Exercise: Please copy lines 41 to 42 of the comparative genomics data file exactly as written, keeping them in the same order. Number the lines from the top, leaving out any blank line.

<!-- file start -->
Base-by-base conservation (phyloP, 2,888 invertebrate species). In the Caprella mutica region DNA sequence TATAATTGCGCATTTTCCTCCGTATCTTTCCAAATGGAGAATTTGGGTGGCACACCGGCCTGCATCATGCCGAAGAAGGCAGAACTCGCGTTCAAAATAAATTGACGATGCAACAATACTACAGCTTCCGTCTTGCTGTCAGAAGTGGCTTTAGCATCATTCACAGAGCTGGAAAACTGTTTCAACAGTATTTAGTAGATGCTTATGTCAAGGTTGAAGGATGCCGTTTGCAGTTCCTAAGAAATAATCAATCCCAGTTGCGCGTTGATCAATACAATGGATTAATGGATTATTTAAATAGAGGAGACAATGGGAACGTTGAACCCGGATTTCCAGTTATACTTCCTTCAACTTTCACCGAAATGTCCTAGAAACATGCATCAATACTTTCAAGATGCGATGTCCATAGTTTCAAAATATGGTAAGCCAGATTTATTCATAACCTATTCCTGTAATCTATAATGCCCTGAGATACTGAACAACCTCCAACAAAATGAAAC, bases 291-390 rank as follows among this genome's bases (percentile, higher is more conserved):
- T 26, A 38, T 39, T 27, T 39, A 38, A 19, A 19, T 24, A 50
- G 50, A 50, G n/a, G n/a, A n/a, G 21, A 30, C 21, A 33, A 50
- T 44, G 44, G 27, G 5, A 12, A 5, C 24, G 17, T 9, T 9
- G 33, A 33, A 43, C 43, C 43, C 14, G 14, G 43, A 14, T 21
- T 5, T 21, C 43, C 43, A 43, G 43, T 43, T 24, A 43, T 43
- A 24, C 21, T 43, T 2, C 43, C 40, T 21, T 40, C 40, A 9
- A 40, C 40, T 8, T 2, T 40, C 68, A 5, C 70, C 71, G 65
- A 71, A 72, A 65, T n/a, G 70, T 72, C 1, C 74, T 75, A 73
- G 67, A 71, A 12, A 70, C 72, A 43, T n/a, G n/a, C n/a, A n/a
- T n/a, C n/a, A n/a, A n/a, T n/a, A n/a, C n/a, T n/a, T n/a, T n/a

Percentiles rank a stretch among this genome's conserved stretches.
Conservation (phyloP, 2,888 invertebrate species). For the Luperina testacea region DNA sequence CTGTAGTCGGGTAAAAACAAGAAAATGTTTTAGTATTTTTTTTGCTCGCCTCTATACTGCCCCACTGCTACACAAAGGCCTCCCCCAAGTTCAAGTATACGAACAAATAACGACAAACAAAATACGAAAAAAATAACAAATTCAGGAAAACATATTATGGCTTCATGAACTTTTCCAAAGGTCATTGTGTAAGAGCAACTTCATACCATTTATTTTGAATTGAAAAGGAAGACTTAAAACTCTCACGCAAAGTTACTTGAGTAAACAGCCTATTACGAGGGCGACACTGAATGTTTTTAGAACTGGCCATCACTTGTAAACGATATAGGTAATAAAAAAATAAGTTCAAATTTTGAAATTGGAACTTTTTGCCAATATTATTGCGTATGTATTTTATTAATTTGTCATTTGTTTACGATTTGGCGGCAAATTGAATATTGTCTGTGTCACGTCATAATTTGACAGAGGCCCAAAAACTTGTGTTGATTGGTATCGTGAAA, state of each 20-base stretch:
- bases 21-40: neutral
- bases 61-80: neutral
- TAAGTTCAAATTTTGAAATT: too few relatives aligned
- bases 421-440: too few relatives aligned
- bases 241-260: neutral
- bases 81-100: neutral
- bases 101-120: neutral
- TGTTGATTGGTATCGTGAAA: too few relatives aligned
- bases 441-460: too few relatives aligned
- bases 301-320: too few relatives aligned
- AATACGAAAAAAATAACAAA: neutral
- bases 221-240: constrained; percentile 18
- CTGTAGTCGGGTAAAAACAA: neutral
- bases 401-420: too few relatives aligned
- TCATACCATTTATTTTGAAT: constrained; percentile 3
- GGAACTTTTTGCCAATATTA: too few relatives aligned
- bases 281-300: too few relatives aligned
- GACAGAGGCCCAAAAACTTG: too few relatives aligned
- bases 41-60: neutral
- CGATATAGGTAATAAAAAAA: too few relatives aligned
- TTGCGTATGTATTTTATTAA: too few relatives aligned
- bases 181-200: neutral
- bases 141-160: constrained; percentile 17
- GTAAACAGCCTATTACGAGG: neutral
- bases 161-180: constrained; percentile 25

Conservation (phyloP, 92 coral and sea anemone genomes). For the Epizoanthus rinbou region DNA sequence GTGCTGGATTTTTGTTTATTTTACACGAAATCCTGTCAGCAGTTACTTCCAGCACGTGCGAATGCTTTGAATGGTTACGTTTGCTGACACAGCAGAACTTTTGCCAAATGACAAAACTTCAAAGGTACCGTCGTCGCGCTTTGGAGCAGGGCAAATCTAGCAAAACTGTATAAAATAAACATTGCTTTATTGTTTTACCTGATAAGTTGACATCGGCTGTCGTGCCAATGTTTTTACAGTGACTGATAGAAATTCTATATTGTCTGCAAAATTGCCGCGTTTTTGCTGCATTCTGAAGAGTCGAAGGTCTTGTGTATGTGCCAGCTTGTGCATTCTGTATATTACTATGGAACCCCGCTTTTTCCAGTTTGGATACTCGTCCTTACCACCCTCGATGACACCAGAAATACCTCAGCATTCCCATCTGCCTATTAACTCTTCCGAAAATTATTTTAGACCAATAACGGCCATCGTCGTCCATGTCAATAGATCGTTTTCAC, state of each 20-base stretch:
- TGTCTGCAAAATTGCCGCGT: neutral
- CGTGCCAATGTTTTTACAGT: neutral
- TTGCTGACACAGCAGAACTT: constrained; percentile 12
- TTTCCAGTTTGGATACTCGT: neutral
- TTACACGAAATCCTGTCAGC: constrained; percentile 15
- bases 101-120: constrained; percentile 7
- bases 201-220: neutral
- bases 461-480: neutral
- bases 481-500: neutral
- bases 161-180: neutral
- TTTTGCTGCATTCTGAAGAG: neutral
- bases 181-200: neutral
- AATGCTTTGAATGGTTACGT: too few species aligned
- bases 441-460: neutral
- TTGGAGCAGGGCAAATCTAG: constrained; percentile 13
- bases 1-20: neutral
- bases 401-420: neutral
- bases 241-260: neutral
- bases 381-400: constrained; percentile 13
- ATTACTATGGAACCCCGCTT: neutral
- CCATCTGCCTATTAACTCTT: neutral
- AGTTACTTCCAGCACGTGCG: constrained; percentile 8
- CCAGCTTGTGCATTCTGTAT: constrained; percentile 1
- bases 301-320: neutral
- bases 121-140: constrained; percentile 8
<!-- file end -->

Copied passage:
- CGTGCCAATGTTTTTACAGT: neutral
- TTGCTGACACAGCAGAACTT: constrained; percentile 12